Why More Teachers Are Leaving the Classroom
By Danie Cooper, Three Plus One Media Lead Writer
I became a teacher because I saw it as an opportunity to make positive change and viewed my teaching journey through a lens of social justice. I expected to do well but I was taken completely by surprise at how much I loved working with my students. The longer I taught, the more convinced I was that I was born to do this work. And then I quit.
I live in Missouri, and according to a survey in 2021 administered by the Missouri State Teachers Association, 51% of teachers are also considering leaving the profession. The survey cited reasons such as COVID, low salary, and stress. The shortage of substitute teachers, lack of support for administration, and unrealistic expectations are also reasons teachers are unhappy with their teaching positions. Many would describe their places of work as toxic.
I spoke with an English Language Arts (ELA) teacher with over 26 years of experience and asked her about her transition out of the classroom. Kelly Lock is a published writer, is National Board-certified, and is also certified as a media specialist; her skills and experience set her up perfectly to teach ELA. Not only is her background impressive, but she has perspective that makes her relatable to a lot of students. “I was one of those kids who fell through the cracks more than once,” Lock says when asked about what sparked her desire to teach. “I became a teacher because I had something to prove…and I felt I could make a positive change in the system.”
Lock first left the classroom in 1998 when a student held a pocket knife to her throat. Despite the violence in this student’s behavior, Lock had little support from her administration and had to fight to get the student disciplined. She chose to not renew her contract that year and instead she took a position as an Academic Advisor at a local college.
After four years and various positions in the education field, Kelly Lock made her way back into the classroom until she had an opportunity for her “dream job”: a full-time position at a college. Lock says she was spoiled in that position but was cut during COVID, which pushed her to reconsider working in a K-12 classroom. She was able to score a position with a district that uses a four-day week model. “I love it,” Lock tells me about the position “I’m at a small district, so I have small classes, few discipline issues, and a supportive admin team.”
I also spoke with a third-grade teacher living in Virginia: Meg. Though Meg isn’t sure where she will end up, she is looking for a position that is less stressful. Meg started to experience panic attacks, regular chest pains, and hasn’t been sleeping well. She has seen these symptoms progress steadily over the three years she has been teaching. Meg reports that she averages only one planning period per week–the time built in for teachers to plan lessons, grade, contact parents, and perform other duties required in addition to teaching– due to an overwhelming number of required meetings in her building.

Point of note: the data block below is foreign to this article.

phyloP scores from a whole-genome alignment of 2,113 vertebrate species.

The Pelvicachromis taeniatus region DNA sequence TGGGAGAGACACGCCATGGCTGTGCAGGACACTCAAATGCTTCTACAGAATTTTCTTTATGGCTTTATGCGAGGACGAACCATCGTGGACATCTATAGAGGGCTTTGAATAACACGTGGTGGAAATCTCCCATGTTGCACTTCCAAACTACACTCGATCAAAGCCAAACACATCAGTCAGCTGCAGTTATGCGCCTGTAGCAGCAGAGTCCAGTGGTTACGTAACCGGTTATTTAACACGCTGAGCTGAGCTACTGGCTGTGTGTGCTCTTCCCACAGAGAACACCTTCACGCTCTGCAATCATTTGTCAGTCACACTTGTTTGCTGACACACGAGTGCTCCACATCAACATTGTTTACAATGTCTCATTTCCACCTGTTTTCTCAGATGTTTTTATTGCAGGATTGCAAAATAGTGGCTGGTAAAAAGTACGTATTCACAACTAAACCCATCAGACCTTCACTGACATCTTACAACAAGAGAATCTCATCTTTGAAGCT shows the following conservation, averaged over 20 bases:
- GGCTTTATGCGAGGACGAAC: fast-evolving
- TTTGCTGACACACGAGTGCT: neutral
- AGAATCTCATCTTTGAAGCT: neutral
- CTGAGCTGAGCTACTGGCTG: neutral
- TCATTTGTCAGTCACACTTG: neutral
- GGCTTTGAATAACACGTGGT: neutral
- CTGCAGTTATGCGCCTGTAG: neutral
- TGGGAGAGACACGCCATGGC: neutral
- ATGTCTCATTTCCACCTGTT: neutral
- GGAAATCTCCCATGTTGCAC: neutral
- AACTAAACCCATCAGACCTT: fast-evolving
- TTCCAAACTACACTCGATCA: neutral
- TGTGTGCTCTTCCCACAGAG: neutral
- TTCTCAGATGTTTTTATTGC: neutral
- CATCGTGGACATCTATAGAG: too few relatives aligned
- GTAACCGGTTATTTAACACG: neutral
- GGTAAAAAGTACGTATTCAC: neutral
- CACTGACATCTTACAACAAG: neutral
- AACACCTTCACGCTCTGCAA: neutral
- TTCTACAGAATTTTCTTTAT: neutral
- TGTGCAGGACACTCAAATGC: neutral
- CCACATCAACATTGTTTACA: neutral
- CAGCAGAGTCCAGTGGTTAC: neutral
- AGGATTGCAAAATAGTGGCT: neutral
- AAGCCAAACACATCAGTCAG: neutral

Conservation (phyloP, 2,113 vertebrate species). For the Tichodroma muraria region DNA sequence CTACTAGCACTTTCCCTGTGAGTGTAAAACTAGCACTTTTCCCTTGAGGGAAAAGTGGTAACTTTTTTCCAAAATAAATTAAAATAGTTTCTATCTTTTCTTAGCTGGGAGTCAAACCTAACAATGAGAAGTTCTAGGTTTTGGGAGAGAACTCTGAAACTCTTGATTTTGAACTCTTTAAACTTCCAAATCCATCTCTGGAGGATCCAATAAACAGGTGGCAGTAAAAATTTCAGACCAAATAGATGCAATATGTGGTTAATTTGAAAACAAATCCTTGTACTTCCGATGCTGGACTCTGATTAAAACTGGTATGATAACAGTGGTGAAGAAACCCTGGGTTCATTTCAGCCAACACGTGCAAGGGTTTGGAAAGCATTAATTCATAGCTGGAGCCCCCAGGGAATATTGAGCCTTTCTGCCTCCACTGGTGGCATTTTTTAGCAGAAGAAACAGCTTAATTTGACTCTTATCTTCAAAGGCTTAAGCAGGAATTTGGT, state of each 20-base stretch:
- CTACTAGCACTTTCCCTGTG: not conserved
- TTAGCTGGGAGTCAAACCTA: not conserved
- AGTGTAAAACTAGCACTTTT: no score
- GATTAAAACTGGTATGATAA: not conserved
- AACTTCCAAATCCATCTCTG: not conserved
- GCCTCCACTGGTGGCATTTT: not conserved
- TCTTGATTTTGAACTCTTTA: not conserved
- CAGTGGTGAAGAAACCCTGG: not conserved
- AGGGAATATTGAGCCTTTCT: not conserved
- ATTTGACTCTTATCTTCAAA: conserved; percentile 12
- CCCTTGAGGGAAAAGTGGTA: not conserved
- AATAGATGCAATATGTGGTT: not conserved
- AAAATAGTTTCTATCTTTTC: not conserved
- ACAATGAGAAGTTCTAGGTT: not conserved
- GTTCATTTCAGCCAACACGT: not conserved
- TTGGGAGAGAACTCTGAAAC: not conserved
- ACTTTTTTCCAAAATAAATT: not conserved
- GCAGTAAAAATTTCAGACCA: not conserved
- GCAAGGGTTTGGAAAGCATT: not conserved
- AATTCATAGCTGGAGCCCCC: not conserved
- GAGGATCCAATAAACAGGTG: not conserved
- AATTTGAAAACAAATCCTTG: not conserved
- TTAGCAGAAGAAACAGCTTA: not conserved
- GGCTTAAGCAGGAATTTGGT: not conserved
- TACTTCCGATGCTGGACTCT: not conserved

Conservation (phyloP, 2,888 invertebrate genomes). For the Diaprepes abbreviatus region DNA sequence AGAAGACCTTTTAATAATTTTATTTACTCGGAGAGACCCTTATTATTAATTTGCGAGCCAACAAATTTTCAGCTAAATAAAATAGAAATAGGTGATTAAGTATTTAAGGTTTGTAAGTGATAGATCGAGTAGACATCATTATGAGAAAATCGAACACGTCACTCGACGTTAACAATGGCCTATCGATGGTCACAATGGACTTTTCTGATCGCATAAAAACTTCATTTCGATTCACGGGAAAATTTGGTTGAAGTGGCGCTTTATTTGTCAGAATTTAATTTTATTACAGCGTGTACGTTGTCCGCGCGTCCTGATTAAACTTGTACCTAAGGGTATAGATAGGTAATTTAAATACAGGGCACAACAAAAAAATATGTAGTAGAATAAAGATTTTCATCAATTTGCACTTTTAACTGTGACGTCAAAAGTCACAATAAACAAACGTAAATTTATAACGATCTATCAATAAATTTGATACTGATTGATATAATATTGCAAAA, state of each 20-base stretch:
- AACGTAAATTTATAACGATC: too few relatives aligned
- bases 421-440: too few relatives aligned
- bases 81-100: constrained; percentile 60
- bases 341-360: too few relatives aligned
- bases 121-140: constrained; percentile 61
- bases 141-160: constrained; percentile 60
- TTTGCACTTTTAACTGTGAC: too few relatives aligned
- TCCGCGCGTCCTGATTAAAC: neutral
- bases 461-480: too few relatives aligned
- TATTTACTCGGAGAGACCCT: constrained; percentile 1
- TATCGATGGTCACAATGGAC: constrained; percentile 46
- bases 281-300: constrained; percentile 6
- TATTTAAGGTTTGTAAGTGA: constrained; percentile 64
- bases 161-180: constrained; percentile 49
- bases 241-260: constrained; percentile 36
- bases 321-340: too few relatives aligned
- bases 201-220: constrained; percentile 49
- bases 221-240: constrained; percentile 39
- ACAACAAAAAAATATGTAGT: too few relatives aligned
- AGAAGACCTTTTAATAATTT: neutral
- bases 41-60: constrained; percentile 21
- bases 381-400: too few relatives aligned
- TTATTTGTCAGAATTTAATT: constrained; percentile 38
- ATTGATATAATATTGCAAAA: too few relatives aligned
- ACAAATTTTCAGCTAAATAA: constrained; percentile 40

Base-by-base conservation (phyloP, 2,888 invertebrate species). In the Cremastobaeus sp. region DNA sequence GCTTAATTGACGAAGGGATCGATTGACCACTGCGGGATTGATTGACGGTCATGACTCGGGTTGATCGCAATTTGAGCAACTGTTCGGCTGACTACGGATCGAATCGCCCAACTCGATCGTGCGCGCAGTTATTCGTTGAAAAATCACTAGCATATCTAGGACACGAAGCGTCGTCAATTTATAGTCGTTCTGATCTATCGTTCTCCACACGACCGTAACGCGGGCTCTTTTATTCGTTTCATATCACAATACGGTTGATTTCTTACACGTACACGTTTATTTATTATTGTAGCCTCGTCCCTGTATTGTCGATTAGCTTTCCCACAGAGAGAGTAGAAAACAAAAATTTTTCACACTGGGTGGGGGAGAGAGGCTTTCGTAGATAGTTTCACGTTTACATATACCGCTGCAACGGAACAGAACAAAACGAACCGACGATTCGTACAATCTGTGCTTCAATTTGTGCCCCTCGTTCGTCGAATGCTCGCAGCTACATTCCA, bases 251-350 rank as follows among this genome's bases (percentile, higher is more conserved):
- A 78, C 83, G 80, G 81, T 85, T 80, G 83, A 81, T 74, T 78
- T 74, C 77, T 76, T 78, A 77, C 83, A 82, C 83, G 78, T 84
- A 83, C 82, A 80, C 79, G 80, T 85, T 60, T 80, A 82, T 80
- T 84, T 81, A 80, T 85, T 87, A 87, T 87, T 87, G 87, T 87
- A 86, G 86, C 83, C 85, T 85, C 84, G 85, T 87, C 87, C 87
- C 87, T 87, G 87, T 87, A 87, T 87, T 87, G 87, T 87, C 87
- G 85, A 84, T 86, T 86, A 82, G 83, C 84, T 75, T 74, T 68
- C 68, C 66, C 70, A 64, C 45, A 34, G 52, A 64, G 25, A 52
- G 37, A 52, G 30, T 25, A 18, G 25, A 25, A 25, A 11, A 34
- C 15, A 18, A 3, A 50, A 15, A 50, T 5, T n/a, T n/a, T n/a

“I have had such a high level of constant stress,” Meg tells me. “I have multiple students in my class with IEPs and/or major behavior problems, and I am not given the support I need from my administration.” As of right now, Meg does not have a position lined up for the end of the year, but says she felt overwhelming relief from just making the decision to move on from teaching and find a job “where I can perform my duties within my work hours.”
In addition to Kelly Lock and Meg, I reached out to a dear friend of mine who has been largely influential in my own teaching strategies. This teacher was Teacher of the Year in the district I taught in, among many, many other impressive accolades in the education world. My friend originally agreed to answer my questions about leaving the profession and transitioning out of the classroom but found that her heart just wasn’t ready to talk about her experience. In her email to me my friend writes “I think this is because so much of my time and energy was directed at being a teacher and centered around doing what was best for my students. Even now there are times when it feels as if life was something I used to do but no longer do.” I am leaving her name out of this article to protect this space and boundary that she is set–something that is often so hard to do for teachers, especially for those of us who care so deeply for our students and believe so fully in doing what is best for them.
Like my friend, I also find it difficult to talk about my teaching days without guilt. I quit my position as a high school English teacher after seven years of fully offering my heart and soul to my school, my students, and my community. I was all in.
What I, Kelly Lock, Meg, and my friend all have in common is that we have all made the difficult choice to put our mental and physical well-being before our intense drive to serve our communities. Perhaps, like Lock, the rest of us will find a sweet spot where we can once again enjoy the K-12 classroom, but in the meantime, we are all finding alternative ways to make a living. Like Meg, I didn’t have anything lined up when I left the classroom–I took the leap and felt enormous relief the moment I made that decision.
My friend says it best when she wrote “I have begun to find other ways of being in the world. However, there are still many times when I continue to miss the rich and wonderful moments teaching can offer.”